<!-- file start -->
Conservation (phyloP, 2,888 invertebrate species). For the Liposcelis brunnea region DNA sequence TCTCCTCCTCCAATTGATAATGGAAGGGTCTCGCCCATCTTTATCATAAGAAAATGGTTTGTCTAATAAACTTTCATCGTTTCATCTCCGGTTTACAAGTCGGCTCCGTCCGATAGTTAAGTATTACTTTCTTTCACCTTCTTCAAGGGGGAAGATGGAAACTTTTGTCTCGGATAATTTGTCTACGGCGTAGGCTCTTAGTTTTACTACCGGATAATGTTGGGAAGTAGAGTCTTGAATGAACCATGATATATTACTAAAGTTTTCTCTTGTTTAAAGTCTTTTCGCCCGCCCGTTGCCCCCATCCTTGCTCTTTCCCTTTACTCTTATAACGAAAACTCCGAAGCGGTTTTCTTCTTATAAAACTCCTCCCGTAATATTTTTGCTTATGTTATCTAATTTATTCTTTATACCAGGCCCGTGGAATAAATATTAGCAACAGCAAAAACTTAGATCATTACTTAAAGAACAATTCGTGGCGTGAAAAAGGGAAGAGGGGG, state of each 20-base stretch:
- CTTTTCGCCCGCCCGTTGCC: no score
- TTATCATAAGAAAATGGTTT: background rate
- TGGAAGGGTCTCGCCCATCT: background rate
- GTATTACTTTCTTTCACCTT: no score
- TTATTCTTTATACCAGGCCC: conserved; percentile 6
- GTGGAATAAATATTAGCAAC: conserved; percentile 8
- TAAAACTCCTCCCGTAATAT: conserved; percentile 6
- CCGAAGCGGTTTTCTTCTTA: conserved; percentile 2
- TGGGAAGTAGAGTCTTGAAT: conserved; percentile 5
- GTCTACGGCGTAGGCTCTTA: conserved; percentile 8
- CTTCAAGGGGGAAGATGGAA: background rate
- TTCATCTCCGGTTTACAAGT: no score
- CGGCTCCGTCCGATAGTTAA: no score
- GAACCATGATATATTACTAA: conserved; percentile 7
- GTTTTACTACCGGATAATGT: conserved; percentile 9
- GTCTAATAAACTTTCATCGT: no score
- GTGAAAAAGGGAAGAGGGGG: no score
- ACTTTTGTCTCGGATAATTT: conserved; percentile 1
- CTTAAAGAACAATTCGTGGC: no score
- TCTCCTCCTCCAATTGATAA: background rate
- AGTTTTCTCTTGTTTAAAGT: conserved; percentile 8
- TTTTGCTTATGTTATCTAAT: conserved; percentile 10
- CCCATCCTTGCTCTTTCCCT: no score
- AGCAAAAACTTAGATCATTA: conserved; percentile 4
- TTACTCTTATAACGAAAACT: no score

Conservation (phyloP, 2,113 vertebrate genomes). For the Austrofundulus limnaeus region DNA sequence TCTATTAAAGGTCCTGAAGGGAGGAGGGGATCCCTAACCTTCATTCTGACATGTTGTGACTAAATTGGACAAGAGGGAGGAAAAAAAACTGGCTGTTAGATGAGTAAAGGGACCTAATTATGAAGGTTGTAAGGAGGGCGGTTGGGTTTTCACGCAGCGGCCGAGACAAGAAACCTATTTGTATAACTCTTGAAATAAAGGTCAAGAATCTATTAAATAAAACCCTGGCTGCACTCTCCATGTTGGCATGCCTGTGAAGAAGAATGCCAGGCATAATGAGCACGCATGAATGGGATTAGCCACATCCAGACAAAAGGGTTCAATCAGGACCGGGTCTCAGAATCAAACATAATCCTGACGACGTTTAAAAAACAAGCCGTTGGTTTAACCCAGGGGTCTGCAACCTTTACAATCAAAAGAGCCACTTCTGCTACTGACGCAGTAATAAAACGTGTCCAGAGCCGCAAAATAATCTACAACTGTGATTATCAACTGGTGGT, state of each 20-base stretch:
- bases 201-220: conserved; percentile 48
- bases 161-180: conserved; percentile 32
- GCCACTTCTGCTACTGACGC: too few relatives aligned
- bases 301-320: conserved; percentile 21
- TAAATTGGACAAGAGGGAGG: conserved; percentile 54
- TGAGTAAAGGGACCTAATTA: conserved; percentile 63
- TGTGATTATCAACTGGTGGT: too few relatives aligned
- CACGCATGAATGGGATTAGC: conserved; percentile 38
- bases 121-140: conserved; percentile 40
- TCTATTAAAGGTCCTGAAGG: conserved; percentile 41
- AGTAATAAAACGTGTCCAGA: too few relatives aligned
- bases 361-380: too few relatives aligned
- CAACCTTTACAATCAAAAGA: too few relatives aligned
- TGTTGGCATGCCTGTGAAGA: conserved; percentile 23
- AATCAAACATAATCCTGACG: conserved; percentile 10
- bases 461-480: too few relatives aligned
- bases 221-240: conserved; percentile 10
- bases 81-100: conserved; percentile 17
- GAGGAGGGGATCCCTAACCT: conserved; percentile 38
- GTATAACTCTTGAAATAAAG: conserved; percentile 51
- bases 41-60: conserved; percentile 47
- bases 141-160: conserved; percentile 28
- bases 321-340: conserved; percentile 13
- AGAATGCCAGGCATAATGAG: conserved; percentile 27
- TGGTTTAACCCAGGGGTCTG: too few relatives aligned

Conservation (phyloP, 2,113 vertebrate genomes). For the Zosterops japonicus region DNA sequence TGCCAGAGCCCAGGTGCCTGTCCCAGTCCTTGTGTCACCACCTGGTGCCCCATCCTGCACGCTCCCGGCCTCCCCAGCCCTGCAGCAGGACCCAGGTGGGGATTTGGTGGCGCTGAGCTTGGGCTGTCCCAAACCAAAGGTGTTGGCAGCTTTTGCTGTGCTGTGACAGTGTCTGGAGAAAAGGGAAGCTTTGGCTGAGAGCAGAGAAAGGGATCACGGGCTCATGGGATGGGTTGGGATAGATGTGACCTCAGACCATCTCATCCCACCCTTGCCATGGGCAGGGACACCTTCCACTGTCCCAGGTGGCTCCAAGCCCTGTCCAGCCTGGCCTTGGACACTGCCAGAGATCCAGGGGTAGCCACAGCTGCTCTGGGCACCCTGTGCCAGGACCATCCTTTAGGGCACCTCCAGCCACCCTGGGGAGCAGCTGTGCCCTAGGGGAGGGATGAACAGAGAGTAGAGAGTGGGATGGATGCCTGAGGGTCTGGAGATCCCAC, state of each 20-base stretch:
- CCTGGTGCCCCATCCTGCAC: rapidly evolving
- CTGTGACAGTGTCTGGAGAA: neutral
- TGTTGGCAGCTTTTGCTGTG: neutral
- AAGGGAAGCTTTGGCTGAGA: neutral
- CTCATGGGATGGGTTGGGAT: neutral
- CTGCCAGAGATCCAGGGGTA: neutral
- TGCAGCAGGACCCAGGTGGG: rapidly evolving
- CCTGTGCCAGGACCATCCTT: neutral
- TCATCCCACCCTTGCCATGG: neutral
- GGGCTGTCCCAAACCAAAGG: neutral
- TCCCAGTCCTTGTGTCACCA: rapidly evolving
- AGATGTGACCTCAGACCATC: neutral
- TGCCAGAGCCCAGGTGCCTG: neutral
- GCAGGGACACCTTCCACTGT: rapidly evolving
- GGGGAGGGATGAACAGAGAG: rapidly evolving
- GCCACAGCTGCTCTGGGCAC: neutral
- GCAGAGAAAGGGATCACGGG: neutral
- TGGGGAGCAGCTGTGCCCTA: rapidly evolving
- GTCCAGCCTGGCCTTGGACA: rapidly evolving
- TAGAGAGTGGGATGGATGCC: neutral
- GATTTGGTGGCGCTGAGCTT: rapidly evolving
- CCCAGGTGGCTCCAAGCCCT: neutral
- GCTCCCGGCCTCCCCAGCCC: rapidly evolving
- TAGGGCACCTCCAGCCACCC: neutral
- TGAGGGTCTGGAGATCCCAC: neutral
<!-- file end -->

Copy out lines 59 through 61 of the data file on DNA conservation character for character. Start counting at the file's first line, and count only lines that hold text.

- CTGCCAGAGATCCAGGGGTA: neutral
- TGCAGCAGGACCCAGGTGGG: rapidly evolving
- CCTGTGCCAGGACCATCCTT: neutral